The TLS Signaling Cipher Suite Value (SCSV) protects against TLS/SSL downgrade attacks such as POODLE. If enabled, the server makes sure that the strongest protocol that both client and server understand is used.
Here’s what you need to know about the TLS_FALLBACK_SCSV signal, how it works, and how to enable it.
Table of contents
TLS_FALLBACK_SCSV Security Assessment
CVSS Vector: AV:N/AC:L/PR:N/UI:N/S:U/C:L/I:L/A:N
Why is TLS_FALLBACK_SCSV required?
During the SSL/TLS handshake between clients and servers, both parties advertise the highest supported protocol versions to select the one shared by both.
During the handshake and protocol version negotiation between servers and clients, certain buggy servers will stop and crash. The reason for a crash typically is the server’s inability to recognize a version suggested by the client that is higher than the version it supports. Instead of renegotiating to the highest mutually supported one, some servers will experience a connection error and crash.
In the past, browsers that didn’t yet support TLS_FALLBACK_SCSV would then try to reconnect by using an older protocol version, such as SSL 3.0, for example, to avoid a second crash. I.e., instead of reaching a consensus about the highest possible version, they would downgrade to one that is certain to work.
Unfortunately, falling back to a much older protocol version and connecting leaves servers and clients open for attacks. Moreover, attackers could deliberately exploit this mechanism of clients shifting to older versions via a man-in-the-middle interference.
By interfering with client attempts to use newer TLS versions, i.e., mimicking a server crash, attackers can make a client attempt weaker TLS connections or an SSL 3.0 connection, ideally. Once this connection is established, they can exploit all the vulnerabilities associated with a given protocol. For example, a BEAST attack can be launched against TLS 1.0, as well as SSL 3.0. In addition, a LUCKY13 attack is potentially also possible in those instances.
This is where TLS_FALLBACK_SCSV comes in to prevent protocol downgrade attacks from occurring.
What is TLS_FALLBACK_SCSV and how does it work?
To avoid the issue of clients downgrading, a workaround was found that would serve as a “dummy” or fake cipher suite listed during the Client Hello message to the server. This workaround is the TLS_FALLBACK_SCSV signal. It was designed as a mechanism to avoid a server crash due to an unsuccessful handshake and protocol version negotiation.
Essentially, the signal lets the server know that the client supports a higher version than the one it is currently advertising and that a previous attempt at a connection failed for some reason. In this way, the server is informed of a better version being available and does not crash due to this information.
Furthermore, by being notified that the client supports a higher version, the server will issue an “inappropriate_fallback” alert and abort the connection attempt to reattempt to establish a more secure connection.
But what if there is a man-in-the-middle actively interfering with client connection attempts? As long as TLS_FALLBACK_SCSV is supported both on the client and the server-side, this will prevent the attacker from downgrading to insecure protocols since the server will know that a different version can be used will not establish another one. As such, this signal serves to protect against any downgrade attempt.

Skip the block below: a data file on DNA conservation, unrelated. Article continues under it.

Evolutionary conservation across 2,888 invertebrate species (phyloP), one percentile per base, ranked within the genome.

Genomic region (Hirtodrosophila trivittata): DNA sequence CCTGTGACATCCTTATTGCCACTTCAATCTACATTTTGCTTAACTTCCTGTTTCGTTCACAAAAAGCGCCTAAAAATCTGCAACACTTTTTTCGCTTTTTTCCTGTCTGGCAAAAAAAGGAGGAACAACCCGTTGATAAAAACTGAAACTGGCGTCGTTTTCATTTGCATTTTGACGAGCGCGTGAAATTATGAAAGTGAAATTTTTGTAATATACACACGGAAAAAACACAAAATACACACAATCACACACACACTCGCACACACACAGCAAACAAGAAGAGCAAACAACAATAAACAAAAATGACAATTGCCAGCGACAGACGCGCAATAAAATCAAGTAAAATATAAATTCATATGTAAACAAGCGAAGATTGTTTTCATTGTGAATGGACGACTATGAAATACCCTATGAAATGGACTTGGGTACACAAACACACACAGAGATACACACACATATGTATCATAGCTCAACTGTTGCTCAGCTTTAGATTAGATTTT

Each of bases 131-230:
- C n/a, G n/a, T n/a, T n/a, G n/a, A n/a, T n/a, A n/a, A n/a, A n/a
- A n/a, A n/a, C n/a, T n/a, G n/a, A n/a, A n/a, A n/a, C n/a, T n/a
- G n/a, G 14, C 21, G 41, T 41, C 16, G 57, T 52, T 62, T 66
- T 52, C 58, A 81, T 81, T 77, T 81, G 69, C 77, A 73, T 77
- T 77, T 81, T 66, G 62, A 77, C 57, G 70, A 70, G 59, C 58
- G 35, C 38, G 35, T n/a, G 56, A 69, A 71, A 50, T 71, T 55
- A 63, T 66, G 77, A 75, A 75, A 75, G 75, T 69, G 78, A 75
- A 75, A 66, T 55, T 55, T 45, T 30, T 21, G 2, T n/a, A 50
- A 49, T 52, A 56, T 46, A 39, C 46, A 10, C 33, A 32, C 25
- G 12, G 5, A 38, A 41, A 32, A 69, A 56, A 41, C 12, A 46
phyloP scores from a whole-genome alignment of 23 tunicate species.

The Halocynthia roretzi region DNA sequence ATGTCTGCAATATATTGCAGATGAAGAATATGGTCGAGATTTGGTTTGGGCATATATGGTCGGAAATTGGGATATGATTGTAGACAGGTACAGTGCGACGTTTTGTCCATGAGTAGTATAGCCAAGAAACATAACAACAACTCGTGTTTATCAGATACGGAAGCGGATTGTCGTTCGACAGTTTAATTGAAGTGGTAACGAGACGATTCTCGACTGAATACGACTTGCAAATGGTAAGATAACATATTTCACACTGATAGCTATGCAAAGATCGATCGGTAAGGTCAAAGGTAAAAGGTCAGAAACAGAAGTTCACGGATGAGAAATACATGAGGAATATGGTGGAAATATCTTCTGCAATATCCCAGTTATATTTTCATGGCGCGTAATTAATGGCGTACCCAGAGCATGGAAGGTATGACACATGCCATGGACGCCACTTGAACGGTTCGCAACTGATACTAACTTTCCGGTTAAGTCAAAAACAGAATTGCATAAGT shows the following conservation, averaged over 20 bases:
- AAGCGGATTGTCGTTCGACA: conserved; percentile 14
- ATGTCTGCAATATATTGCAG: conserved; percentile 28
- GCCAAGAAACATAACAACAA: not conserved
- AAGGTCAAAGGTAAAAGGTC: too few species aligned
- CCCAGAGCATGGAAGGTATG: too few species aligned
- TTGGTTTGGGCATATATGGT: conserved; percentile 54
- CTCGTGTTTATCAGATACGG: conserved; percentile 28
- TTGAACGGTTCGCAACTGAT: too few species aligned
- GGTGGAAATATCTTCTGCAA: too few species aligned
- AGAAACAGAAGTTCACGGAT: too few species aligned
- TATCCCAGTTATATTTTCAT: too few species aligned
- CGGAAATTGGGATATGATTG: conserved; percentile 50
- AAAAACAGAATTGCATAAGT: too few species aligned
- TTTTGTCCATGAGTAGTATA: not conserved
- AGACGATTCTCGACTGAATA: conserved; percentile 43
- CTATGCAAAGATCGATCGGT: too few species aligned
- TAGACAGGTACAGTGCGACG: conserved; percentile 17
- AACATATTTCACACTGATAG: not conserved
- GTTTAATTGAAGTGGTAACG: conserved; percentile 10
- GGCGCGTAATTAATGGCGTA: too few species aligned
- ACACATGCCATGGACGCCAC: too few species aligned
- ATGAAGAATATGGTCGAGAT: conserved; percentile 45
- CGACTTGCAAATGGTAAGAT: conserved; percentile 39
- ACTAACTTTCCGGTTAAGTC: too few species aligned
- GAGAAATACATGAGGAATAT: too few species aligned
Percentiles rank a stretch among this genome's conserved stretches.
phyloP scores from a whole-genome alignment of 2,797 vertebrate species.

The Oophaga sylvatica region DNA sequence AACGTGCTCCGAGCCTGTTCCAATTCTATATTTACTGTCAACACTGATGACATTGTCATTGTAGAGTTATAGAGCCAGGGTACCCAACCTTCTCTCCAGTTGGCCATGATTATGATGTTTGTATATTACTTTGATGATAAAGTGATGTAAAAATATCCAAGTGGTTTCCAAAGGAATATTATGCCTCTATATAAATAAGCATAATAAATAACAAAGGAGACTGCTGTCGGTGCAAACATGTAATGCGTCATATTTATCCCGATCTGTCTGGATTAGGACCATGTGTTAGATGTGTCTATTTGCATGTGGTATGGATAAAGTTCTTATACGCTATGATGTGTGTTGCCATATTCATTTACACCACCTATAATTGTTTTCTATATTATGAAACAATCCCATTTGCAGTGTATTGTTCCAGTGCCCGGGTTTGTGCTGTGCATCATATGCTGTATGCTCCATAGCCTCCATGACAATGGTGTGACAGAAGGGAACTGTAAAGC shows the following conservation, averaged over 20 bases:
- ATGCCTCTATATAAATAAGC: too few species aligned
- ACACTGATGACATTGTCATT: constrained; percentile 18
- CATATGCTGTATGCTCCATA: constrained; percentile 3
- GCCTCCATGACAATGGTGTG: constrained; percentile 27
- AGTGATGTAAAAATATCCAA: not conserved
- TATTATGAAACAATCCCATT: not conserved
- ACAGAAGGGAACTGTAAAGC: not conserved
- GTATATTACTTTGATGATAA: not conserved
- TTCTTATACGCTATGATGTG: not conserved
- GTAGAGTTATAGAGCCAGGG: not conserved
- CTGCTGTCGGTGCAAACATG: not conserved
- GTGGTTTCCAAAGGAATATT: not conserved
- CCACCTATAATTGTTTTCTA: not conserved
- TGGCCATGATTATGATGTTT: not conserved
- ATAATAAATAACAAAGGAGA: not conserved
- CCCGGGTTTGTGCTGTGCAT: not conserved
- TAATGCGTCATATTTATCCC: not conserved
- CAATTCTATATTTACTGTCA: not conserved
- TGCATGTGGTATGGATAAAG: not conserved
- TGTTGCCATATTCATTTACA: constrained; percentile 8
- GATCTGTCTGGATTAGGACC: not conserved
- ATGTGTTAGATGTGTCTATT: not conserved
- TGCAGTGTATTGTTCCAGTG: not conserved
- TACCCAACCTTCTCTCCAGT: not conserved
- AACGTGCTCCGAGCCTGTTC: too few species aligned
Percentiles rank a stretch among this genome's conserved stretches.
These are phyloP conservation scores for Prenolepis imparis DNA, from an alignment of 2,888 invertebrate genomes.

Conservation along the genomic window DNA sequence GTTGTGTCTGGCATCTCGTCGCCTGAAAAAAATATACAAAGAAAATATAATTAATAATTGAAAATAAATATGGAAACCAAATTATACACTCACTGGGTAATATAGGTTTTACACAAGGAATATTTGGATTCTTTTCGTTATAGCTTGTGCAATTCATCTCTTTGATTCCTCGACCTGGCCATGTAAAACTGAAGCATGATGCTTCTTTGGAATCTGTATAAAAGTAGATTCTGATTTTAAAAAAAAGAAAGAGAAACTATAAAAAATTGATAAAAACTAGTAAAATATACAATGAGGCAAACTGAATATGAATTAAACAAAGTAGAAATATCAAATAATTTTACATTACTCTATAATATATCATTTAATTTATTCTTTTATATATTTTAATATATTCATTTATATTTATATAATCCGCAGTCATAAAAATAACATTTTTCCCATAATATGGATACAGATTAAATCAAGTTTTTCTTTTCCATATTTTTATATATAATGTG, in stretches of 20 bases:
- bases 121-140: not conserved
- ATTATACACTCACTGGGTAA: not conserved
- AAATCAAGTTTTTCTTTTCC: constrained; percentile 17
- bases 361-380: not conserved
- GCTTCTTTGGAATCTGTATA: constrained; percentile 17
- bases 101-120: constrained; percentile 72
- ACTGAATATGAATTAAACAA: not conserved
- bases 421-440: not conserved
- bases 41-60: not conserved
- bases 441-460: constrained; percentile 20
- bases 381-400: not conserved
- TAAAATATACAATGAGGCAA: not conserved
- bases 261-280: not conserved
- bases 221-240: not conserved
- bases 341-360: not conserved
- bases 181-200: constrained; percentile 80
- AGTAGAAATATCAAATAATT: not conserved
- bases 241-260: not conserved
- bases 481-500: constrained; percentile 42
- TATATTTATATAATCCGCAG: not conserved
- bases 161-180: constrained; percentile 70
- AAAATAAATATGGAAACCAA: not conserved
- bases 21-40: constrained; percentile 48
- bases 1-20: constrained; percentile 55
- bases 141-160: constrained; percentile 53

What’s important to note is that to work, TLS_FALLBACK_SCSV must be enabled on both the client and server sides. So if the client happens to support it but the server doesn’t, the latter will disregard the signal and attempt the connection.
Check Your Web App and APIs for TLS and SSL Vulnerabilities
Is TLS_FALLBACK_SCSV a failproof solution?
Even if both clients and servers support the TLS_FALLBACK_SCSV signal, this does not guarantee that there can’t be other issues on the server-side that can break the connection.
Let’s imagine one of those broken servers that are prone to crashing when faced with versions it cannot understand. If, for example, such a server supports TLS 1.2 and 1.0 but doesn’t support TLS 1.1, whereas a client’s maximum protocol version is TLS 1.1, this could potentially lead to an unresolvable situation. The client would then constantly point to a higher version, but the server will not provide it and crash. This would force the client to downgrade and insert the signal to support a higher version. Once this is again attempted, the server would crash again, etc.
Alternatively, if a client can only go as high as SSL 3.0 and the server supports this protocol, the fallback signal is of no use, and the connection will be potentially exposed to attacks. It is essential to mention that the POODLE attack, in particular, works only with block ciphers in CBC-based cipher suites. If RC4 is the preferred cipher suite, in this case, such an attack is likely to fail. Of course, supporting SSL 3.0 with RC4 is not desirable at all!
The above are possible scenarios in which TLS_FALLBACK_SCSV may not work. While they are not impossible, they are not particularly likely. Moreover, for a server that does not support weak protocols and cannot be forcibly downgraded, the fallback signal will have less impact on security. For this reason, it is good to implement the fallback signal but only alongside other security measures.
How to Enable TLS_FALLBACK_SCSV
Follow this guide to enable TLS_FALLBACK_SCSV:
When OpenSSL is used as a base for the SSL/TLS encryption (e.g., for an Apache or Nginx webserver), update it to the latest version. For example, the following versions are known to support TLS_FALLBACK_SCSV:
- OpenSSL 1.0.1j
- OpenSSL 1.0.0o
- OpenSSL 0.9.8zc
apt-get update; apt-get upgrade # Debian / Ubuntu yum update # RHeL / CentOS pacman -Syu # Arch Linux